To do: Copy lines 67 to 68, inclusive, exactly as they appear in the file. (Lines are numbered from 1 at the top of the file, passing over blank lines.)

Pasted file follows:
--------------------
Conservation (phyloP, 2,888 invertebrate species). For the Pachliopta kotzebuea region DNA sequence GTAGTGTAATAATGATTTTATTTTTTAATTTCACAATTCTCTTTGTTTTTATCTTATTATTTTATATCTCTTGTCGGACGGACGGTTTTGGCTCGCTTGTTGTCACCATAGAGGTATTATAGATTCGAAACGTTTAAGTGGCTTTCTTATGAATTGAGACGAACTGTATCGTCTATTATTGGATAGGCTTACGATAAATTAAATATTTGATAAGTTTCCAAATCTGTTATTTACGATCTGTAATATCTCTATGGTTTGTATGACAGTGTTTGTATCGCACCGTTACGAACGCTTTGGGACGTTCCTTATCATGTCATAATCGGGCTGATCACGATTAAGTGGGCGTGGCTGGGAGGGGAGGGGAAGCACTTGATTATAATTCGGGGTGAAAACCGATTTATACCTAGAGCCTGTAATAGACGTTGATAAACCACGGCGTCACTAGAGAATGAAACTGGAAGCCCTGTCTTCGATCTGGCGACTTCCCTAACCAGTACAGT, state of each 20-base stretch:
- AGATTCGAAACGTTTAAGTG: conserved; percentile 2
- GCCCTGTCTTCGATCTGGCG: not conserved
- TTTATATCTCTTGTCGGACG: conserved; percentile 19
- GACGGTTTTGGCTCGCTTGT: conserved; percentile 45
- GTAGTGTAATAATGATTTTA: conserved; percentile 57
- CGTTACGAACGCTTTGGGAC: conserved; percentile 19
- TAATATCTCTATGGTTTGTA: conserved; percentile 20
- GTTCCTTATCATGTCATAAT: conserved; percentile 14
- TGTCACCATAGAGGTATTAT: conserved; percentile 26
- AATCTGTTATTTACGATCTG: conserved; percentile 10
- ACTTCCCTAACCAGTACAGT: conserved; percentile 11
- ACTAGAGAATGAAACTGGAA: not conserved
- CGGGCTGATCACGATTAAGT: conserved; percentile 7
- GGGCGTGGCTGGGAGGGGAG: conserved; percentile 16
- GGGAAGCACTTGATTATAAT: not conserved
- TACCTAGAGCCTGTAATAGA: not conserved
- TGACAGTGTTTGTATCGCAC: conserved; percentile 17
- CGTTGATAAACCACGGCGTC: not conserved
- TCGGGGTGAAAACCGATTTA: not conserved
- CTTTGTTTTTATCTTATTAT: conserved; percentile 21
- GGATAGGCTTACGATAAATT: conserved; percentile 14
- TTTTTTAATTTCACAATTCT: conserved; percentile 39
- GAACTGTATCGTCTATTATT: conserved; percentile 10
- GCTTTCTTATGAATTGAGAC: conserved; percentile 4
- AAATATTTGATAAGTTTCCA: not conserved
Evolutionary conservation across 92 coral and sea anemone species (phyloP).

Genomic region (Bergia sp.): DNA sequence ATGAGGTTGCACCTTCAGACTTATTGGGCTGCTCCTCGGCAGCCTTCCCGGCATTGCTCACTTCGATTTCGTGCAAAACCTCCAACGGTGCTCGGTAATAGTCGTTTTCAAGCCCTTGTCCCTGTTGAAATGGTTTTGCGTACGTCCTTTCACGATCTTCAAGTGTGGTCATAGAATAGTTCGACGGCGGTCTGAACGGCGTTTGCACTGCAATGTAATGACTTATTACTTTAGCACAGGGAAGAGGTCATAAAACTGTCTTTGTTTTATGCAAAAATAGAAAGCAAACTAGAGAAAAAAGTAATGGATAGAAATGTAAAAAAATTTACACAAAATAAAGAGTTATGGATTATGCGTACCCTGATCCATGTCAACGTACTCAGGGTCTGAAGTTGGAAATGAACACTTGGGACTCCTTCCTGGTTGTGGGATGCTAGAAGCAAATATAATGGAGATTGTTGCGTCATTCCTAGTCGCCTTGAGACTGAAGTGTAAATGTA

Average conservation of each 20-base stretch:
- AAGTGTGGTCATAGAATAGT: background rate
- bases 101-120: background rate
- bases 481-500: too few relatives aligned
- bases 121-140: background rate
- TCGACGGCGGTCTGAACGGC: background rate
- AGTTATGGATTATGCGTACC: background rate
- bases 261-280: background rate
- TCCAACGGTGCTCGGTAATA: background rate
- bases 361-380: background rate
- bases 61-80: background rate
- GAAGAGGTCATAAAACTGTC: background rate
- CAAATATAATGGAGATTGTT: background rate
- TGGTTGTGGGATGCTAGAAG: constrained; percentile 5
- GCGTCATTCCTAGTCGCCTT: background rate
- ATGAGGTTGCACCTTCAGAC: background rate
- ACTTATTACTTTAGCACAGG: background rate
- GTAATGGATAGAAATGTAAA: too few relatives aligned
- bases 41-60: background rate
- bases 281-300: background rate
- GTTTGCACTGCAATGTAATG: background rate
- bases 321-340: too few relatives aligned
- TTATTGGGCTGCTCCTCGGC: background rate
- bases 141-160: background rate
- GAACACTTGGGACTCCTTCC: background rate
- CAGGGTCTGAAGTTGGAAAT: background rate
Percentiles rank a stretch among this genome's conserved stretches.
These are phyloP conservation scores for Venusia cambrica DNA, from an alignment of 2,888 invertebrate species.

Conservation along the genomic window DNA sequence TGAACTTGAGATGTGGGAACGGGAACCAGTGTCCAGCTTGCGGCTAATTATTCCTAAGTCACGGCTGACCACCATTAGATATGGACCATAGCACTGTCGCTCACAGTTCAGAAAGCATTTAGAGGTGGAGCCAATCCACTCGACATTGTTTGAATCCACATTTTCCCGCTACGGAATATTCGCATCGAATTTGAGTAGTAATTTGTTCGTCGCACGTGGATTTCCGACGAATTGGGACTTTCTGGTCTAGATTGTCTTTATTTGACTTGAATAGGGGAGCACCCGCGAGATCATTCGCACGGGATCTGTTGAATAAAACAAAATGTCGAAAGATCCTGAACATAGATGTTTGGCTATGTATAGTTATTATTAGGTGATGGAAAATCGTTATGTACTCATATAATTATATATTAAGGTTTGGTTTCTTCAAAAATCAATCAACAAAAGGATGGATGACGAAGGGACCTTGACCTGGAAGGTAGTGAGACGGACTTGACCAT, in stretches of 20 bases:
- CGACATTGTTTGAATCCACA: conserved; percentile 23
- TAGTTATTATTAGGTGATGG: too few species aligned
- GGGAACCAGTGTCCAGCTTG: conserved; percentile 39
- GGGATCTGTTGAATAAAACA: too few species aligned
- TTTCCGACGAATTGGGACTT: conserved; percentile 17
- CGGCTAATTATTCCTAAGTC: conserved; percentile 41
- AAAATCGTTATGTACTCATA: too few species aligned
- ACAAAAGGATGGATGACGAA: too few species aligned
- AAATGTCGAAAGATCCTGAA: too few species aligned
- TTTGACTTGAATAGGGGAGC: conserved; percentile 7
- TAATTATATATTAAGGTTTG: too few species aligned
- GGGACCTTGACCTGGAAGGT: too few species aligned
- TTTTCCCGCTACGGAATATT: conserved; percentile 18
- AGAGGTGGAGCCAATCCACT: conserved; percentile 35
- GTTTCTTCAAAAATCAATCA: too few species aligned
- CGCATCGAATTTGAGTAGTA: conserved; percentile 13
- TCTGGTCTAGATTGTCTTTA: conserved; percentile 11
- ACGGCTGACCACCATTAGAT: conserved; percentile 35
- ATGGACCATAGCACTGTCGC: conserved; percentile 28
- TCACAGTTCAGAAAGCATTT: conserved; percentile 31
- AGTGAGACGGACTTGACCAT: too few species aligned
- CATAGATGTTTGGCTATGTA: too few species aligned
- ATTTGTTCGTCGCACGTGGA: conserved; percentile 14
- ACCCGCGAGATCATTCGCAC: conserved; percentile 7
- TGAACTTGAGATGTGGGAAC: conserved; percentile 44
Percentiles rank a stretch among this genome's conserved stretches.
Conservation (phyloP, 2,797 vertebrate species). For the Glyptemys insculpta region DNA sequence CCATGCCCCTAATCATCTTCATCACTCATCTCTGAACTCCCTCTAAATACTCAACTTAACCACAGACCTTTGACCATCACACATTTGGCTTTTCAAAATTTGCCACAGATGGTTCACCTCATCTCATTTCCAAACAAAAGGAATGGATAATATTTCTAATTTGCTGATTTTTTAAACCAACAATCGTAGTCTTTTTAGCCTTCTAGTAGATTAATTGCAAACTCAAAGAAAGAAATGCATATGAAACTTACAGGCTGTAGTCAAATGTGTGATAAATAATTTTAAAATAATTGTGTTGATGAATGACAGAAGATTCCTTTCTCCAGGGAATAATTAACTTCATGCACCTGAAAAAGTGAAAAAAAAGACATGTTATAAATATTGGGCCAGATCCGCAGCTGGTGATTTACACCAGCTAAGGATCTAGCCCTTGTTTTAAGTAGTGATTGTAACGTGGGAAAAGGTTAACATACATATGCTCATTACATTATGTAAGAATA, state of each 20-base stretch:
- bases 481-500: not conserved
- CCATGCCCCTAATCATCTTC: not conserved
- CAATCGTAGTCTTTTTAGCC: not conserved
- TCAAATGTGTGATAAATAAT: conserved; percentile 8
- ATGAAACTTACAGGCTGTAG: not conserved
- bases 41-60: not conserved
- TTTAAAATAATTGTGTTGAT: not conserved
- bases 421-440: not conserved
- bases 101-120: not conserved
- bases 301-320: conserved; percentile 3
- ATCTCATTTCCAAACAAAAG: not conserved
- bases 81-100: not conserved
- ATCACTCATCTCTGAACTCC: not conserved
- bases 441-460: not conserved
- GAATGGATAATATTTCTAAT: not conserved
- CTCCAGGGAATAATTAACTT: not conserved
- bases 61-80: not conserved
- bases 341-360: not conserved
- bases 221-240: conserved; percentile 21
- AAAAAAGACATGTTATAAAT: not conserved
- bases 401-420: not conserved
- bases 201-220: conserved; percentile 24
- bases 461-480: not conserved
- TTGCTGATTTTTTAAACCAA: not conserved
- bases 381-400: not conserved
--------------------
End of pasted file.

- TTTGACTTGAATAGGGGAGC: conserved; percentile 7
- TAATTATATATTAAGGTTTG: too few species aligned